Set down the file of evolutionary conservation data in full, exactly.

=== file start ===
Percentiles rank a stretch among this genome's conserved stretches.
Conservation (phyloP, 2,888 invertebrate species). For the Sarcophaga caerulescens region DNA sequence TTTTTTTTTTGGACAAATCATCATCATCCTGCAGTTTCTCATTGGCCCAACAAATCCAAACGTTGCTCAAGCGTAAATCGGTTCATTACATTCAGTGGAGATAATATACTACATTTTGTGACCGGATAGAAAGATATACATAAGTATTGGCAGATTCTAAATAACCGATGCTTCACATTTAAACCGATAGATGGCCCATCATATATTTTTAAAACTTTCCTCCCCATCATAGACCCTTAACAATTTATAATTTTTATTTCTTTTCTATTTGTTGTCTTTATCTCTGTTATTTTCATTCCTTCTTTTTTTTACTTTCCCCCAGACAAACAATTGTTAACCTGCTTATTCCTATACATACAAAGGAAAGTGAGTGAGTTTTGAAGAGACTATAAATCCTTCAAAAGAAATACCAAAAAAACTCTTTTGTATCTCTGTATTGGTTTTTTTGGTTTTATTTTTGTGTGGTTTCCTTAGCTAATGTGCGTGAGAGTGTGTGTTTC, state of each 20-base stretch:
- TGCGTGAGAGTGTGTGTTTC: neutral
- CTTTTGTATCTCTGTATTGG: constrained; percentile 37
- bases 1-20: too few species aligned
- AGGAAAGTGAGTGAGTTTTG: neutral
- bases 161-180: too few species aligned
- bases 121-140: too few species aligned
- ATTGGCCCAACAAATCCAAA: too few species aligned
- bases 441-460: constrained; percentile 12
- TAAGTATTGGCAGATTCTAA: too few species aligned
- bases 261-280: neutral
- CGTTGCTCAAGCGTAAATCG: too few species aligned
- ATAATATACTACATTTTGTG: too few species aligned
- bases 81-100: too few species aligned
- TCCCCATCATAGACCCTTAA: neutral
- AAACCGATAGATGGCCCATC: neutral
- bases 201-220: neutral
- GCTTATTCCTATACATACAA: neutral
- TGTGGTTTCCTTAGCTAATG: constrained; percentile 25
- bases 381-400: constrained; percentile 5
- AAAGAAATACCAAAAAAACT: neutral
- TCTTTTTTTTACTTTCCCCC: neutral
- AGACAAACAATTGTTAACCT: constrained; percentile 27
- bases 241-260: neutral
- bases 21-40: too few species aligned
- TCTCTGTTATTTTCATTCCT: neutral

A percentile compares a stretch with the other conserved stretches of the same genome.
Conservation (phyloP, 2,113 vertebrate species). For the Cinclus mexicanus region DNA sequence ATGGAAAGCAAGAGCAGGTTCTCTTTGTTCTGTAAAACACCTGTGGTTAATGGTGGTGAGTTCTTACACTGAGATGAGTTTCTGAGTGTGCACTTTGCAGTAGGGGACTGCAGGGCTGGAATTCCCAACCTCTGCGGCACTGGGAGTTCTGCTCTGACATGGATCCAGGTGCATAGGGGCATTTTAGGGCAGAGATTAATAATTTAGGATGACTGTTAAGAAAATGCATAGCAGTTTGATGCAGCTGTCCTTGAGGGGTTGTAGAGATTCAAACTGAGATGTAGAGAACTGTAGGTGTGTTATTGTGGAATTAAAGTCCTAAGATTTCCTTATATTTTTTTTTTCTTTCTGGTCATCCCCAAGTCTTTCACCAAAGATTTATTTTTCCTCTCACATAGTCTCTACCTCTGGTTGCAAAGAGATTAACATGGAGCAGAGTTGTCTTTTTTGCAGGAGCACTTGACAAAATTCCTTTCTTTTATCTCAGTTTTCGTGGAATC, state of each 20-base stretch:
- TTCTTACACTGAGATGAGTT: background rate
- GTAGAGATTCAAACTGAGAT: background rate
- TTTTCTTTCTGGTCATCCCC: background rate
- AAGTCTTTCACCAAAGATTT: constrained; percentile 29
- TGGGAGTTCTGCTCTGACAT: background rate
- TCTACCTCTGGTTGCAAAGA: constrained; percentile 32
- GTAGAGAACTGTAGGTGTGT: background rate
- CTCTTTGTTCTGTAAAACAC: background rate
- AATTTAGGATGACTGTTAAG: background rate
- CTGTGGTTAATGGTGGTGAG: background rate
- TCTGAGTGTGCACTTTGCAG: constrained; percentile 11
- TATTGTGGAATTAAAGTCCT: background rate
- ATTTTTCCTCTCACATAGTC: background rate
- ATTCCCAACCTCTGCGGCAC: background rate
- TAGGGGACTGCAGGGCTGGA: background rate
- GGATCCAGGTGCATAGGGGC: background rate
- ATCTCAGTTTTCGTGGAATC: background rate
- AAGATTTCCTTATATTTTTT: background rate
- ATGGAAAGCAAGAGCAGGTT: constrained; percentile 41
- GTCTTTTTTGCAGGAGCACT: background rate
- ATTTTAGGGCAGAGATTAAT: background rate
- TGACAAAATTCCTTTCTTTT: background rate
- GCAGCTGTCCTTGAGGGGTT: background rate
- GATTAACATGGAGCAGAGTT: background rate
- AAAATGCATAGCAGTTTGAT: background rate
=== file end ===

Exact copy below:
Percentiles rank a stretch among this genome's conserved stretches.
Conservation (phyloP, 2,888 invertebrate species). For the Sarcophaga caerulescens region DNA sequence TTTTTTTTTTGGACAAATCATCATCATCCTGCAGTTTCTCATTGGCCCAACAAATCCAAACGTTGCTCAAGCGTAAATCGGTTCATTACATTCAGTGGAGATAATATACTACATTTTGTGACCGGATAGAAAGATATACATAAGTATTGGCAGATTCTAAATAACCGATGCTTCACATTTAAACCGATAGATGGCCCATCATATATTTTTAAAACTTTCCTCCCCATCATAGACCCTTAACAATTTATAATTTTTATTTCTTTTCTATTTGTTGTCTTTATCTCTGTTATTTTCATTCCTTCTTTTTTTTACTTTCCCCCAGACAAACAATTGTTAACCTGCTTATTCCTATACATACAAAGGAAAGTGAGTGAGTTTTGAAGAGACTATAAATCCTTCAAAAGAAATACCAAAAAAACTCTTTTGTATCTCTGTATTGGTTTTTTTGGTTTTATTTTTGTGTGGTTTCCTTAGCTAATGTGCGTGAGAGTGTGTGTTTC, state of each 20-base stretch:
- TGCGTGAGAGTGTGTGTTTC: neutral
- CTTTTGTATCTCTGTATTGG: constrained; percentile 37
- bases 1-20: too few species aligned
- AGGAAAGTGAGTGAGTTTTG: neutral
- bases 161-180: too few species aligned
- bases 121-140: too few species aligned
- ATTGGCCCAACAAATCCAAA: too few species aligned
- bases 441-460: constrained; percentile 12
- TAAGTATTGGCAGATTCTAA: too few species aligned
- bases 261-280: neutral
- CGTTGCTCAAGCGTAAATCG: too few species aligned
- ATAATATACTACATTTTGTG: too few species aligned
- bases 81-100: too few species aligned
- TCCCCATCATAGACCCTTAA: neutral
- AAACCGATAGATGGCCCATC: neutral
- bases 201-220: neutral
- GCTTATTCCTATACATACAA: neutral
- TGTGGTTTCCTTAGCTAATG: constrained; percentile 25
- bases 381-400: constrained; percentile 5
- AAAGAAATACCAAAAAAACT: neutral
- TCTTTTTTTTACTTTCCCCC: neutral
- AGACAAACAATTGTTAACCT: constrained; percentile 27
- bases 241-260: neutral
- bases 21-40: too few species aligned
- TCTCTGTTATTTTCATTCCT: neutral

A percentile compares a stretch with the other conserved stretches of the same genome.
Conservation (phyloP, 2,113 vertebrate species). For the Cinclus mexicanus region DNA sequence ATGGAAAGCAAGAGCAGGTTCTCTTTGTTCTGTAAAACACCTGTGGTTAATGGTGGTGAGTTCTTACACTGAGATGAGTTTCTGAGTGTGCACTTTGCAGTAGGGGACTGCAGGGCTGGAATTCCCAACCTCTGCGGCACTGGGAGTTCTGCTCTGACATGGATCCAGGTGCATAGGGGCATTTTAGGGCAGAGATTAATAATTTAGGATGACTGTTAAGAAAATGCATAGCAGTTTGATGCAGCTGTCCTTGAGGGGTTGTAGAGATTCAAACTGAGATGTAGAGAACTGTAGGTGTGTTATTGTGGAATTAAAGTCCTAAGATTTCCTTATATTTTTTTTTTCTTTCTGGTCATCCCCAAGTCTTTCACCAAAGATTTATTTTTCCTCTCACATAGTCTCTACCTCTGGTTGCAAAGAGATTAACATGGAGCAGAGTTGTCTTTTTTGCAGGAGCACTTGACAAAATTCCTTTCTTTTATCTCAGTTTTCGTGGAATC, state of each 20-base stretch:
- TTCTTACACTGAGATGAGTT: background rate
- GTAGAGATTCAAACTGAGAT: background rate
- TTTTCTTTCTGGTCATCCCC: background rate
- AAGTCTTTCACCAAAGATTT: constrained; percentile 29
- TGGGAGTTCTGCTCTGACAT: background rate
- TCTACCTCTGGTTGCAAAGA: constrained; percentile 32
- GTAGAGAACTGTAGGTGTGT: background rate
- CTCTTTGTTCTGTAAAACAC: background rate
- AATTTAGGATGACTGTTAAG: background rate
- CTGTGGTTAATGGTGGTGAG: background rate
- TCTGAGTGTGCACTTTGCAG: constrained; percentile 11
- TATTGTGGAATTAAAGTCCT: background rate
- ATTTTTCCTCTCACATAGTC: background rate
- ATTCCCAACCTCTGCGGCAC: background rate
- TAGGGGACTGCAGGGCTGGA: background rate
- GGATCCAGGTGCATAGGGGC: background rate
- ATCTCAGTTTTCGTGGAATC: background rate
- AAGATTTCCTTATATTTTTT: background rate
- ATGGAAAGCAAGAGCAGGTT: constrained; percentile 41
- GTCTTTTTTGCAGGAGCACT: background rate
- ATTTTAGGGCAGAGATTAAT: background rate
- TGACAAAATTCCTTTCTTTT: background rate
- GCAGCTGTCCTTGAGGGGTT: background rate
- GATTAACATGGAGCAGAGTT: background rate
- AAAATGCATAGCAGTTTGAT: background rate